BILOXI, Miss. (AP) — A Mississippi lawmaker on Friday called on veterans leaders to remove a rainbow flag flying at the entrance to the Biloxi VA Medical Center.
On Friday, U.S. Rep. Mike Ezell sent a letter about the flag to Veterans Affairs Secretary Denis McDonough and Dr. Stephanie Repasky, who serves as interim director of the Gulf Coast Veterans Health Care System, WLOX-TV reported.
The flag was added to a display of American flags on Thursday to mark LGBTQ+ Pride month.
“While I believe everyone should be treated with respect, I take serious issue with any flag flying at a VA facility that promotes social policy positions or political statements,” Ezell said in the letter.
Ezell said only government and military flags, such as POW/MIA and flags of the U.S. Armed Forces, should be flown or displayed alongside the American flag on VA property.
“For these reasons, I am writing to request that this flag, and any other flags promoting social policy positions or political statements, be removed,” he said.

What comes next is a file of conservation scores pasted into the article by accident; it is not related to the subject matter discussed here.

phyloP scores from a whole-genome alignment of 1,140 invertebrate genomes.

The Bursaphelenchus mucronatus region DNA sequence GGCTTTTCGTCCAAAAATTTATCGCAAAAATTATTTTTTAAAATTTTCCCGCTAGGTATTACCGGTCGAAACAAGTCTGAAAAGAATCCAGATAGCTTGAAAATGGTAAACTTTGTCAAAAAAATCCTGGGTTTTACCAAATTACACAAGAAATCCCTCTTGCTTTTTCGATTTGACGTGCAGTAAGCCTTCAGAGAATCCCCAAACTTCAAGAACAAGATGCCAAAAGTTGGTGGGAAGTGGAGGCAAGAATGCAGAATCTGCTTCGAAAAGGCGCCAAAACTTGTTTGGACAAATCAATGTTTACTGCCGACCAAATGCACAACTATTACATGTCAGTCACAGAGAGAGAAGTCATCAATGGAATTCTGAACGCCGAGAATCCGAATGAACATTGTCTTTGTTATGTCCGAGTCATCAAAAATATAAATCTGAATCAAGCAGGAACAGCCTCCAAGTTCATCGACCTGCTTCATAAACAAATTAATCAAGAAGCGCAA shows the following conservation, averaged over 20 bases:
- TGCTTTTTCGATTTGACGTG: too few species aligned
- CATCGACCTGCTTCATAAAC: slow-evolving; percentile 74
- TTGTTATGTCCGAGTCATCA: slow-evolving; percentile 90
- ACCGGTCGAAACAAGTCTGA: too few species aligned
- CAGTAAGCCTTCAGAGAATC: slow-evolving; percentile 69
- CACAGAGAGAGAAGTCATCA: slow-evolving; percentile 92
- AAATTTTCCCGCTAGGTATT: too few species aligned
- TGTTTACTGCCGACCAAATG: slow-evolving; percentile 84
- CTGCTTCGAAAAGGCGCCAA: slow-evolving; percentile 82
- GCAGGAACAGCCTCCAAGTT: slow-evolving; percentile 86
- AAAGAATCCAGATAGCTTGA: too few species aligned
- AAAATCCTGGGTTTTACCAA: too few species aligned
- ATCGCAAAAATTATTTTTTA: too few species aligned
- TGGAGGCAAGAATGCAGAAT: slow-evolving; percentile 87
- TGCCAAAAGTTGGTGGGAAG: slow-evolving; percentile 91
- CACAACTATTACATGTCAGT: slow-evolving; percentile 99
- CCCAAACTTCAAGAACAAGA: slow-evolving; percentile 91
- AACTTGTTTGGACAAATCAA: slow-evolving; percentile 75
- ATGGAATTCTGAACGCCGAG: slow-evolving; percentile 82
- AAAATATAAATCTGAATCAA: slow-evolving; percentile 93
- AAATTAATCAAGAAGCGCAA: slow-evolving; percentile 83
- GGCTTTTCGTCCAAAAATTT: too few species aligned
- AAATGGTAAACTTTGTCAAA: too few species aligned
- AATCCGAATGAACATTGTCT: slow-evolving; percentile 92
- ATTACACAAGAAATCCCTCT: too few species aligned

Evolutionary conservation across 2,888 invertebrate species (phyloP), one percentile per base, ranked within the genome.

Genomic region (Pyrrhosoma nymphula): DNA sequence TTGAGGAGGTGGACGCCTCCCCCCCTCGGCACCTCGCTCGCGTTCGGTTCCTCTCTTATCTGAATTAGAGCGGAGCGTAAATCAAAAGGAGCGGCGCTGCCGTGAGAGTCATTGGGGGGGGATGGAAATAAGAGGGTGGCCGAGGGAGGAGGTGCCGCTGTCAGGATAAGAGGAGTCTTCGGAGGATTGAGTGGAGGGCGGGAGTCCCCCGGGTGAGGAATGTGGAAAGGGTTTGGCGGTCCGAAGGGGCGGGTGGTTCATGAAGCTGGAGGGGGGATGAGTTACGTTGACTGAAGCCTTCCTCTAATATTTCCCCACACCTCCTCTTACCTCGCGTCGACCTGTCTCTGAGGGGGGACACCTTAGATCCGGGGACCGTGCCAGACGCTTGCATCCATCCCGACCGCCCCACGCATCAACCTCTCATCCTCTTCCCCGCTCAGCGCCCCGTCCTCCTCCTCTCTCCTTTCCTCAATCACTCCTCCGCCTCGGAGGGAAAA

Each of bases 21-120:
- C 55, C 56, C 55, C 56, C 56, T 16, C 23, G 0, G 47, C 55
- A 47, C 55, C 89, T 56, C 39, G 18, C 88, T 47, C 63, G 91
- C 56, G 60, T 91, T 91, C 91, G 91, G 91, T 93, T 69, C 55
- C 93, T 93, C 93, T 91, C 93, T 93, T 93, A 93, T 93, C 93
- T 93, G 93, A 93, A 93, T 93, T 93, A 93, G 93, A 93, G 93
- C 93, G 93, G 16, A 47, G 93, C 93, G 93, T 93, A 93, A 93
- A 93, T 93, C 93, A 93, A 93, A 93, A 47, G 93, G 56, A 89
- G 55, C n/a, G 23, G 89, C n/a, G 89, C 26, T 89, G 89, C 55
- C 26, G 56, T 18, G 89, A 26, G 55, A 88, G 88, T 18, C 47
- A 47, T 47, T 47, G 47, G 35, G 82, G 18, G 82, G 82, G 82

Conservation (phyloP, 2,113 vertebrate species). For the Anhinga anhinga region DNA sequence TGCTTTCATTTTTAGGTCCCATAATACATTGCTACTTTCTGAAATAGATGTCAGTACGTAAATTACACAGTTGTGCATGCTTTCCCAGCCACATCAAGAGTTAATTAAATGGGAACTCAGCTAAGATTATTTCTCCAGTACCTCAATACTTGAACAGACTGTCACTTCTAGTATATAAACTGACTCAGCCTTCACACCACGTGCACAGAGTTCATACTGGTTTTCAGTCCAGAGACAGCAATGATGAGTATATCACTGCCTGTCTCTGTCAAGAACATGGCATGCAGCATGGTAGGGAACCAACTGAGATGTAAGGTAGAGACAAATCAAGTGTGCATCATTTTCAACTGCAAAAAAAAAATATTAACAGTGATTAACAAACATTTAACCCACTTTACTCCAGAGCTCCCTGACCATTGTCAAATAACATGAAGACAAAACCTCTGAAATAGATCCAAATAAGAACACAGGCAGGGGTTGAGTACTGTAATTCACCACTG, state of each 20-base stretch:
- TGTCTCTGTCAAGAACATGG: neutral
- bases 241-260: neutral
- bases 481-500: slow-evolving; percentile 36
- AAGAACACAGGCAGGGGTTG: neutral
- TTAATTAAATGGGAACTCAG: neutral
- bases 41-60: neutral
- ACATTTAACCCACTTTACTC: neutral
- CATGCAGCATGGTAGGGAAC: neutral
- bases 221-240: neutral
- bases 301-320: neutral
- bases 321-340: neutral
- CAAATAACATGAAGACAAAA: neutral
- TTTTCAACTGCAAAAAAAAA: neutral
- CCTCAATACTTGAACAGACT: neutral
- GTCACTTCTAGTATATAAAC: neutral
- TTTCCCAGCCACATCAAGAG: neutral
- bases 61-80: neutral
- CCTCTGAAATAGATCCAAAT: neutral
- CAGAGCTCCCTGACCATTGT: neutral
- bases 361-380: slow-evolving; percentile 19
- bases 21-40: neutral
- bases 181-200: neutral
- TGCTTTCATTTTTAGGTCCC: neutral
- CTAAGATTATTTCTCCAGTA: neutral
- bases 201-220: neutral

Last year, McDonough authorized all VA-owned facilities to fly the rainbow flag for up to 30 days each June to send LGBTQ+ veterans the message that the VA “is creating a safe and inclusive environment” for them. A spokesperson for the Biloxi VA told the television station that McDonough’s memo left the final decision to individual facilities, but Biloxi was not alone in choosing to display the flag.
The spokesperson said it’s simply a symbol of inclusion and all veterans should know, “If you wore the uniform, the VA is here for you.”
According to the VA, an estimated one million veterans identify as LGBTQ+. And while those veterans experience mental illness and suicidal thoughts at far higher rates than those outside their community, they are significantly less likely to seek routine care, largely because of fears about discrimination.